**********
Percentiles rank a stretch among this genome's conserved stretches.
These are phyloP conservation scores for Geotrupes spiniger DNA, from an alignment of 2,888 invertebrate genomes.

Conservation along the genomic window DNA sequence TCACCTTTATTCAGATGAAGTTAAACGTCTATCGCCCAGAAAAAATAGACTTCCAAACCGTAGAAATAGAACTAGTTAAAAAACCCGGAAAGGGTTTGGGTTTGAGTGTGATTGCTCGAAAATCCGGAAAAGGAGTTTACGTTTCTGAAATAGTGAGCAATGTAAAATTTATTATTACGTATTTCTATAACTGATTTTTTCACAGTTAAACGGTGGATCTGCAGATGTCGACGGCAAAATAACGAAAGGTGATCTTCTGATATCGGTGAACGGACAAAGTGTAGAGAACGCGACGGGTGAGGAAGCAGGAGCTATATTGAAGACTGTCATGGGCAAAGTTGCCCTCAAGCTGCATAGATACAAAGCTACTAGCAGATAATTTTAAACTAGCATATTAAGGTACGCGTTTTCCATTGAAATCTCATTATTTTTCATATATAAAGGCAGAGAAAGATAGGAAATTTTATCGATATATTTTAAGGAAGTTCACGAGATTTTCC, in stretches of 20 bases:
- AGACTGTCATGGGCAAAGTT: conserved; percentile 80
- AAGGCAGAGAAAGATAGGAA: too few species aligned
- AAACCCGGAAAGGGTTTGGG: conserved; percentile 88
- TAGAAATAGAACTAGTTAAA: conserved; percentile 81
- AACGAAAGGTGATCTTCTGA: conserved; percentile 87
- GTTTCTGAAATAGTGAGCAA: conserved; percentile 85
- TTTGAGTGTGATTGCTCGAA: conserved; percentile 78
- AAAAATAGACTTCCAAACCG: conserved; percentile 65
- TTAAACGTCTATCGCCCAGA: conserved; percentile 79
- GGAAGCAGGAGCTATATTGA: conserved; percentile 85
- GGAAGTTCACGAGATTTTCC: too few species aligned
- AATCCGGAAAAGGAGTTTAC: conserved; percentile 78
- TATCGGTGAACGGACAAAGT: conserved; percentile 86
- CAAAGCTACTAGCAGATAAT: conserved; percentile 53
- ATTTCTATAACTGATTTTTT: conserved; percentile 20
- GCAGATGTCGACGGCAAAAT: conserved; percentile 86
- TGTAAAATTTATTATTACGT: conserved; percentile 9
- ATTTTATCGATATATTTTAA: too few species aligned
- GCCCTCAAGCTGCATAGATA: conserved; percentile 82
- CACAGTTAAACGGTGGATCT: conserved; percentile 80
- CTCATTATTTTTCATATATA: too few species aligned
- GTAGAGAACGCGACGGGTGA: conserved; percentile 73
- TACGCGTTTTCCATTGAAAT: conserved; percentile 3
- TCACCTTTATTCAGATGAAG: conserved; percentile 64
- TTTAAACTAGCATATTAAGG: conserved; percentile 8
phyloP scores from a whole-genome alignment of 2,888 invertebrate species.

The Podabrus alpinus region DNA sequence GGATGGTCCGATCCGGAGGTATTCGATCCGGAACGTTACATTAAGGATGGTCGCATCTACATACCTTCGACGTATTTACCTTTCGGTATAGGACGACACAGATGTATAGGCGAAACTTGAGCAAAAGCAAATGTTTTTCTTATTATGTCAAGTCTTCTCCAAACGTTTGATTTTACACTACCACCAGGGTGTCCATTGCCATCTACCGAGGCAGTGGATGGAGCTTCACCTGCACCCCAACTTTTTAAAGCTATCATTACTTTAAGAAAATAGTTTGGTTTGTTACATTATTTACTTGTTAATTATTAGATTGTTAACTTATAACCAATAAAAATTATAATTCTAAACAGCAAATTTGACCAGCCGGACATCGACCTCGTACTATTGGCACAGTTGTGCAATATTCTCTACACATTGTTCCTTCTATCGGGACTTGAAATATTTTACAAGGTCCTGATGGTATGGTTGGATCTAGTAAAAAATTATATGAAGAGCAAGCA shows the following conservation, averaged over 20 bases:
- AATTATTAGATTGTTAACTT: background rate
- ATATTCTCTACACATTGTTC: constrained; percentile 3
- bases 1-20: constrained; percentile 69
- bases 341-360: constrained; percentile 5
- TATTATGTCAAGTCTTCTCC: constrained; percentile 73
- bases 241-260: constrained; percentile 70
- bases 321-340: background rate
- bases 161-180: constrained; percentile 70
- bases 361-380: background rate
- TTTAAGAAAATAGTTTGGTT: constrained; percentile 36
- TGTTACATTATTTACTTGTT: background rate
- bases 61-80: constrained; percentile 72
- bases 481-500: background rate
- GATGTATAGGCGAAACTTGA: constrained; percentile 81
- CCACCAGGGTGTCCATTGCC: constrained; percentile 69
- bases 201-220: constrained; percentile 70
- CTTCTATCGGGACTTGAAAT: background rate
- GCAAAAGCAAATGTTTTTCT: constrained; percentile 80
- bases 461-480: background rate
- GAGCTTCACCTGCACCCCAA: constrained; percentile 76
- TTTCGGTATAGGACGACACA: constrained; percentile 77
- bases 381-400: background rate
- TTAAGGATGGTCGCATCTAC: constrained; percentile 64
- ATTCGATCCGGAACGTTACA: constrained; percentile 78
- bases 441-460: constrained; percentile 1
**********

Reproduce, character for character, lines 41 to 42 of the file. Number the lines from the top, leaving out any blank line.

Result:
- TGTTACATTATTTACTTGTT: background rate
- bases 61-80: constrained; percentile 72